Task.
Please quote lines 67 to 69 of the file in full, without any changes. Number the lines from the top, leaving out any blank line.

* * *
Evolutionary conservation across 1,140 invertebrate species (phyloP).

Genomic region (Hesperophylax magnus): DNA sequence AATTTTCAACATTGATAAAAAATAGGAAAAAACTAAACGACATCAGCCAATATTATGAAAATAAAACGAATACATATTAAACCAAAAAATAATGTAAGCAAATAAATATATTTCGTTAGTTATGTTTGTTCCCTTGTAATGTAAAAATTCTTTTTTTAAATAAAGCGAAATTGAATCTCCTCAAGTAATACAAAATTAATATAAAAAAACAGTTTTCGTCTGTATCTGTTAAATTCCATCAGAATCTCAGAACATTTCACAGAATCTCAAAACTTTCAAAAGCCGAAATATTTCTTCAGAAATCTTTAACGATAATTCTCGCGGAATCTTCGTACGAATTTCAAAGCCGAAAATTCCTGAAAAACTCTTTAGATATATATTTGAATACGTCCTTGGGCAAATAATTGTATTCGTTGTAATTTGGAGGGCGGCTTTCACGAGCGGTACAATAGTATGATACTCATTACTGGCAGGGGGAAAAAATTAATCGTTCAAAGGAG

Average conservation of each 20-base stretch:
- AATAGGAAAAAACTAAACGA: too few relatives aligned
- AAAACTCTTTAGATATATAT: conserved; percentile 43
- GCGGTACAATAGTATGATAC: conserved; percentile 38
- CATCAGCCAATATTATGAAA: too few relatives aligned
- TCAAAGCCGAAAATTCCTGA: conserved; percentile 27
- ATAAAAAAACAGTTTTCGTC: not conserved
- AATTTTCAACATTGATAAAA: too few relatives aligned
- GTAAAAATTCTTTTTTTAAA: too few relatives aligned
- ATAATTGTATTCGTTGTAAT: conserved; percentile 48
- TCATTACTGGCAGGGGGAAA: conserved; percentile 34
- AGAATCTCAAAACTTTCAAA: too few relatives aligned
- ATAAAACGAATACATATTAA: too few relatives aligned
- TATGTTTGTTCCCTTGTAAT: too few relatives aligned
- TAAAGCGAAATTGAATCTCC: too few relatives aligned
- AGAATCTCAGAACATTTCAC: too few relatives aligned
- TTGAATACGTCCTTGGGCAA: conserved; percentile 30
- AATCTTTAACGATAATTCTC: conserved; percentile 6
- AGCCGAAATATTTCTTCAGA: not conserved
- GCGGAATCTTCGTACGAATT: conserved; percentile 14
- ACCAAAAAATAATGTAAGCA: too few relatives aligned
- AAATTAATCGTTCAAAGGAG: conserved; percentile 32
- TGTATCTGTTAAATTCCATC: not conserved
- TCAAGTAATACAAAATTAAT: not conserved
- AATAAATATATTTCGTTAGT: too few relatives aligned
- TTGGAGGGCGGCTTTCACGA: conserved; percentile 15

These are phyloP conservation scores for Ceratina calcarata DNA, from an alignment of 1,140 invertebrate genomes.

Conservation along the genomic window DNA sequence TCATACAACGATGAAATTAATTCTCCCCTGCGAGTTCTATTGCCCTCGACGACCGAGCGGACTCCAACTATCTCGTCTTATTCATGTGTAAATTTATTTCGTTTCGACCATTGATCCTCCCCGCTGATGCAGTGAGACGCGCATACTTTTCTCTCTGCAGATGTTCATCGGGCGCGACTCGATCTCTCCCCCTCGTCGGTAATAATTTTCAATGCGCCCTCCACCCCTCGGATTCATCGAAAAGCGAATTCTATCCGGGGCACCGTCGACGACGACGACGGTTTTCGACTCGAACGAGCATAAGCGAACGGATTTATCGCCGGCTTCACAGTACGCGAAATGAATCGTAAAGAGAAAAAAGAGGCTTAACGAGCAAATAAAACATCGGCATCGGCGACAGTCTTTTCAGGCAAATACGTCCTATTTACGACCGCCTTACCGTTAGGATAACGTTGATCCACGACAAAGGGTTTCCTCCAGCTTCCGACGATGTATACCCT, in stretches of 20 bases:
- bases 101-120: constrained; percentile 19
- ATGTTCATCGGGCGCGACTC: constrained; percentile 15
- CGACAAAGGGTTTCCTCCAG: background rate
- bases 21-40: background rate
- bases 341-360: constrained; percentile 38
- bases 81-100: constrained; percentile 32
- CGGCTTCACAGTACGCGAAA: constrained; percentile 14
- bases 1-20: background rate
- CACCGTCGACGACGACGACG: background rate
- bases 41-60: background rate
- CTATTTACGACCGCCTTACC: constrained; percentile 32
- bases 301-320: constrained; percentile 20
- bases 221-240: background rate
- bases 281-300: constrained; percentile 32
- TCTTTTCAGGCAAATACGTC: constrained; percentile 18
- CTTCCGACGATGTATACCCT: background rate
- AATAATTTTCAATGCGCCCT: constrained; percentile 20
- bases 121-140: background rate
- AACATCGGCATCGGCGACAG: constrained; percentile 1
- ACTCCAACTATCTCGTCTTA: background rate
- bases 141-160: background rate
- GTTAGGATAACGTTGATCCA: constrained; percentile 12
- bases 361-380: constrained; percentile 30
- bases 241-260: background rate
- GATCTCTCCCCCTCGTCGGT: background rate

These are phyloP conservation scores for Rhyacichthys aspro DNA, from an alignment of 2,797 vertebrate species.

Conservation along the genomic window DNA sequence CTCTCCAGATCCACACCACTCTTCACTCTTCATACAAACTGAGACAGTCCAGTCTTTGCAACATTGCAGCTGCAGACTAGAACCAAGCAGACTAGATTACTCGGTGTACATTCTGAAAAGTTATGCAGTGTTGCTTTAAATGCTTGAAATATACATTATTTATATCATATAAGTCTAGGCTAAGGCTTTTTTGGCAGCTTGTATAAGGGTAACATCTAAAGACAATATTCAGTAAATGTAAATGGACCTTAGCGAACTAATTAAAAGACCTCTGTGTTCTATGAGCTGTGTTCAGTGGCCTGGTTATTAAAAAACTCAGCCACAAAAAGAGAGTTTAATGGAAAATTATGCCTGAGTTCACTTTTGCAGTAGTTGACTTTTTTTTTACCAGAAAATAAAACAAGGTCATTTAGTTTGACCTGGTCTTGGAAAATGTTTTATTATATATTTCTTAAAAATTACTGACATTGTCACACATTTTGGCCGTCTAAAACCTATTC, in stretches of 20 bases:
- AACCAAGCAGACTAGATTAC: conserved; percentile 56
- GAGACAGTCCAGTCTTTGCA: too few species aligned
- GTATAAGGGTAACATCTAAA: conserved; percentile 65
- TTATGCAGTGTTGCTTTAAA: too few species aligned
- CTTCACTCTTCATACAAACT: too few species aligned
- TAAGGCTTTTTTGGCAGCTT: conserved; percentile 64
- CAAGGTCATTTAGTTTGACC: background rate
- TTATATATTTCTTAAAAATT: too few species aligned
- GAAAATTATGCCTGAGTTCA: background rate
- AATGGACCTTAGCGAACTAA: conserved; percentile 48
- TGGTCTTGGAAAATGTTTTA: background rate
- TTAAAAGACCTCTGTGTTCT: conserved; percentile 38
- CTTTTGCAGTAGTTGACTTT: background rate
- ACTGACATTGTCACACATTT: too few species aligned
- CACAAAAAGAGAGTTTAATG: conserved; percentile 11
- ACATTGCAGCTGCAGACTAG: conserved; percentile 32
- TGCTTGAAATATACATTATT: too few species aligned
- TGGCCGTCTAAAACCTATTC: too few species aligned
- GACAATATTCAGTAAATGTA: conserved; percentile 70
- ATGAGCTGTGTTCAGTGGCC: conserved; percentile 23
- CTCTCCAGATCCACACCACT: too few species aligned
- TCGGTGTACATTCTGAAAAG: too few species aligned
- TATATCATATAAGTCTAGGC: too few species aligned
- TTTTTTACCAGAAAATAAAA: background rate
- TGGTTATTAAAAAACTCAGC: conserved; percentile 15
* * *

- AATGGACCTTAGCGAACTAA: conserved; percentile 48
- TGGTCTTGGAAAATGTTTTA: background rate
- TTAAAAGACCTCTGTGTTCT: conserved; percentile 38